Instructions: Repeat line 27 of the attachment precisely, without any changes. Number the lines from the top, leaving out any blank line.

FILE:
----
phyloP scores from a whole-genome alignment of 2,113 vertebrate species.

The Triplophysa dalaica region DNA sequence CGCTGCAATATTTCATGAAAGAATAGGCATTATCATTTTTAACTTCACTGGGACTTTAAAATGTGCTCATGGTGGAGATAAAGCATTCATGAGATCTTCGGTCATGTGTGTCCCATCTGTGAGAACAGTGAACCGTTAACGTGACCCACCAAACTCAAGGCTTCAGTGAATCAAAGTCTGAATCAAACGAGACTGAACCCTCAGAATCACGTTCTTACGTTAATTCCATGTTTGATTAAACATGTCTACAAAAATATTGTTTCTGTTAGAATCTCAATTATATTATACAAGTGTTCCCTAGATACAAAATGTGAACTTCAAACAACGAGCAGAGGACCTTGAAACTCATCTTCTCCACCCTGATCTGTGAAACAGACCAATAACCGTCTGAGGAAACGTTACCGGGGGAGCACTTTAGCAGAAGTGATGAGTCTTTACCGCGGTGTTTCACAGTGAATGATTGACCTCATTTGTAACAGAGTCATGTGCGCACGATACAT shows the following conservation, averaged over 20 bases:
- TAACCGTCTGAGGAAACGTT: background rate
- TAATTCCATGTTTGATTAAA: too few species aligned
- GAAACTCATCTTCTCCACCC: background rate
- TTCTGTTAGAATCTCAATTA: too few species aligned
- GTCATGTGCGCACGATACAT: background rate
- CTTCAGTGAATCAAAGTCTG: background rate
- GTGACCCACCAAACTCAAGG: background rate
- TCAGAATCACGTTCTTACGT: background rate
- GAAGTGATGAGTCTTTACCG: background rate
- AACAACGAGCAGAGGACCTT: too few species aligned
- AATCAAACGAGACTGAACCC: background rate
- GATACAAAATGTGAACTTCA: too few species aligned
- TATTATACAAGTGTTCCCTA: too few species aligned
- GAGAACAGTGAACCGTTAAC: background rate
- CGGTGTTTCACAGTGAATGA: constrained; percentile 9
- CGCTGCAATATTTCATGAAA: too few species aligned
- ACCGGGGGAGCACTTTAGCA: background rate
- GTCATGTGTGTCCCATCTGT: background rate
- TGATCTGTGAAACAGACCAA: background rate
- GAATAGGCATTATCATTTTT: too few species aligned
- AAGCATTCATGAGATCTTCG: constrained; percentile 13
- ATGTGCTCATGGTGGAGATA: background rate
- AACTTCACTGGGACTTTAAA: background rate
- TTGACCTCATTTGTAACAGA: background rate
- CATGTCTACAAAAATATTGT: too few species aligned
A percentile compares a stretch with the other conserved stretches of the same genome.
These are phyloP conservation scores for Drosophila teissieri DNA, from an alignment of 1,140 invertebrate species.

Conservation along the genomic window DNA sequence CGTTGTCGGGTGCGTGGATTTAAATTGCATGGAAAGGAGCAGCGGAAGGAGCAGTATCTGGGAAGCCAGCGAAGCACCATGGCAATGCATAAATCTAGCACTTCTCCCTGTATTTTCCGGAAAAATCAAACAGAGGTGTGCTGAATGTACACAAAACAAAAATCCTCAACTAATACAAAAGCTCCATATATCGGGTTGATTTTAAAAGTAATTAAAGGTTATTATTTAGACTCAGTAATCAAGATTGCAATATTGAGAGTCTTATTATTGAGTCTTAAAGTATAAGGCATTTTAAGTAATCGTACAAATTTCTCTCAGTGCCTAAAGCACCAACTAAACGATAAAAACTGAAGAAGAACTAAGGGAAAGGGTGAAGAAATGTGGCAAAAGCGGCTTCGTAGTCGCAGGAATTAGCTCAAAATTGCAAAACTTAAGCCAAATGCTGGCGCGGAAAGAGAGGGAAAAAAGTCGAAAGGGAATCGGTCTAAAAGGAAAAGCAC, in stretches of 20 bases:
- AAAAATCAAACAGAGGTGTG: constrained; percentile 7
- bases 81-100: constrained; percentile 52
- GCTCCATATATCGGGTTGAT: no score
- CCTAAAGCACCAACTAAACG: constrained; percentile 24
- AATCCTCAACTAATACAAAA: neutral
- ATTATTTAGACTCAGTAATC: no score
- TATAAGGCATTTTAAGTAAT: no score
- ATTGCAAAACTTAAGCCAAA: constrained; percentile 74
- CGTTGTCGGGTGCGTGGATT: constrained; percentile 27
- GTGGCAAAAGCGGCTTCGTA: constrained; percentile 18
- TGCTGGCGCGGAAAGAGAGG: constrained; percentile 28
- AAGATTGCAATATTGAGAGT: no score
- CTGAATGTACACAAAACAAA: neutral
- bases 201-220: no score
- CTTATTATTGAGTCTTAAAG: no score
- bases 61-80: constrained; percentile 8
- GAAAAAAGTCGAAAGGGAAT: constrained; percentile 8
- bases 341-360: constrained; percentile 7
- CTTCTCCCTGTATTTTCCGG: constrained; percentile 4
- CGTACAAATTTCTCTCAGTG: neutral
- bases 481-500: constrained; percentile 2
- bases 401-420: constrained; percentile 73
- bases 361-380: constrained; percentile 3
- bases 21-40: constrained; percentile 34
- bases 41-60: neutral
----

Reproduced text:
- CATGTCTACAAAAATATTGT: too few species aligned